Math Modeling with markov chains

1. Oct 22, 2012

chuy52506

So I am trying to model the different states of education one can achieve. These include Elementary school, Middle school, high school, community college, 4 year university. Each one will be a different state(Ex state 1 = elementary school). Some states will be connected together with a probability. This means that there is a probability of going from one state to another depending on which state you are in.
The state connected are elementary school → middle school;middle school→high school; high school→community college; high school→4 years university;community college→4 year university;4 year university→community college. So you can go from high school to eaith a community college or 4 year university and so on. All these states will be connected to a drop out state which will be an "absorption" state. This means once drop out state is reached there is no leaving it.

I was thinking of modeling this with a state diagram, markov chain to be exact. I'm trying to put this into a transition matrix where the inputs are the probabilities. For each element, Sij, i represents the starting education level state, and j represents the ending education level state for one year. This means that the row is the beginning location, and the column is the ending location after one year. We then multiply this by a initial distribution vector whose inputs are the initial distribution of percentages for being at a given state at t=0. We call this vector V(t). Thus T being the transition matrix, T*V(0)=V(1) and in general T*V(n)=V(n+1).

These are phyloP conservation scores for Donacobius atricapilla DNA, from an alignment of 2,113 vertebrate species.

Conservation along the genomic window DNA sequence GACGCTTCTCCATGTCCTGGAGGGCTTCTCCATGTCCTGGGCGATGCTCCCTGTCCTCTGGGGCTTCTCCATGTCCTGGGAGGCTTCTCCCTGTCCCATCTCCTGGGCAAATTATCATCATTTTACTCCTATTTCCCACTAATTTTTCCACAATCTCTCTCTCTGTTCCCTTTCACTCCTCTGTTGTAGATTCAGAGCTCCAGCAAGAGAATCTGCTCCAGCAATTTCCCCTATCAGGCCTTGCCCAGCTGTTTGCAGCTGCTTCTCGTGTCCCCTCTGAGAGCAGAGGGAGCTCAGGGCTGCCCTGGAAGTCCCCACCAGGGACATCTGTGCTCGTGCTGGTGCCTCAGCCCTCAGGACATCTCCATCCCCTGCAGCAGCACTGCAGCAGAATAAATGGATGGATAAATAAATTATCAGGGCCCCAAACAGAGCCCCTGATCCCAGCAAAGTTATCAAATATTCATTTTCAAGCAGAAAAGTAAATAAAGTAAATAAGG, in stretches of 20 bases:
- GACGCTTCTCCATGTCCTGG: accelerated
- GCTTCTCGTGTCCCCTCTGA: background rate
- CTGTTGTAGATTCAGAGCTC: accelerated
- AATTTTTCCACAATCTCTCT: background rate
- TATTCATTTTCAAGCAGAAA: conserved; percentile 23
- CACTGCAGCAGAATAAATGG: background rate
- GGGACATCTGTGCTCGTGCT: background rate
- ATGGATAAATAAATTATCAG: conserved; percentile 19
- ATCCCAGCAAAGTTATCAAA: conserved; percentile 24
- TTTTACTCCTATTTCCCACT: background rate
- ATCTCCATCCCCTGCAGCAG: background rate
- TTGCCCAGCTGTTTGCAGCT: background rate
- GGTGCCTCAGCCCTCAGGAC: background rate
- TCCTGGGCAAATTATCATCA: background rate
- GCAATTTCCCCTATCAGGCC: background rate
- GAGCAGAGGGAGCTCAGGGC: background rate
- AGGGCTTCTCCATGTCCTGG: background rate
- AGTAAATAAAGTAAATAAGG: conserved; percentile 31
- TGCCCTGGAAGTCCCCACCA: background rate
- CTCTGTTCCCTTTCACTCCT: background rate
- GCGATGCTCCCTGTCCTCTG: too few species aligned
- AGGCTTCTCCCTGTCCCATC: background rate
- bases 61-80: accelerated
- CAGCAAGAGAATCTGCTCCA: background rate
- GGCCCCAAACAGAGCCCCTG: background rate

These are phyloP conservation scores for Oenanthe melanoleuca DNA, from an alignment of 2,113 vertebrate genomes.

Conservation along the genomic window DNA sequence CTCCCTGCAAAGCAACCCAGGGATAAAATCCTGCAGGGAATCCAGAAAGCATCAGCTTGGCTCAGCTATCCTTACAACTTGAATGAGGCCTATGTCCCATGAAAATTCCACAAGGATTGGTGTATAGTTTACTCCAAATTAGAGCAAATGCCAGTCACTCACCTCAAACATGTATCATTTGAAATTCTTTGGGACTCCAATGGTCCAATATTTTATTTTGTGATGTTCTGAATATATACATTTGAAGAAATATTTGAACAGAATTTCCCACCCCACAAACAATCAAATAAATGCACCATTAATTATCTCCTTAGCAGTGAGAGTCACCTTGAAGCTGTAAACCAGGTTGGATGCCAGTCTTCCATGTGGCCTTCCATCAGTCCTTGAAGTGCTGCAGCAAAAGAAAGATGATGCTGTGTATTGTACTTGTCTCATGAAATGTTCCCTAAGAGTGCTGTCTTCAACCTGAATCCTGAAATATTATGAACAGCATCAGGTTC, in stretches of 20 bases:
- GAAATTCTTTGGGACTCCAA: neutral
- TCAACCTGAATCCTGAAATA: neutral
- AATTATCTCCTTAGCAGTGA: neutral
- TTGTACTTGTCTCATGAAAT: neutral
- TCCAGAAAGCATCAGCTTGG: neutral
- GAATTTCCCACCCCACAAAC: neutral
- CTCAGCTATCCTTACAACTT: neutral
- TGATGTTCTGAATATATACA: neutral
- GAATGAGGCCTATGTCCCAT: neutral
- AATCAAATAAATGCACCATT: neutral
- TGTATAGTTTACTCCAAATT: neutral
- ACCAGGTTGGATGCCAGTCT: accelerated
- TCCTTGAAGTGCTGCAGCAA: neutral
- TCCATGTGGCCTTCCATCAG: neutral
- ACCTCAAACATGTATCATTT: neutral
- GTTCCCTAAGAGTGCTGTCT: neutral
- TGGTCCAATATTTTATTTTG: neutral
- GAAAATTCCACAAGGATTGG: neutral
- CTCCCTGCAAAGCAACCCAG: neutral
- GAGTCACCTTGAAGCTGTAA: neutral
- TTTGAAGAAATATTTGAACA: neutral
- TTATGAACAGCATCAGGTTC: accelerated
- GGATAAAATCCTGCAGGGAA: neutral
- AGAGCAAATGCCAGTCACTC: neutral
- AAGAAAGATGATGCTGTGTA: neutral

I know each education level isnt a year long so is there anyone i can include that into my model that also? Am I going in the right direction with this? Im not sure if this is the correct way to utilize markov chains and transition matrices.

2. Oct 22, 2012

chuy52506

Can anyone point me in the right direction?

3. Oct 22, 2012

Stephen Tashi

Explain what your goal is. Are you trying to do a serious analysis of education levels? or are you trying to learn about Markov chains by making up a simple example? - or are you trying to learn about Markov chains by making up a complicated example and implementing in a computer program?

There are Markov chains that proceed through time in discrete steps that there are Markov chains that have distributions that tell the probability that a state change will occur at time t. If you want to follow the usual path of learning about Markov chains, you start with the ones that proceed in discrete steps.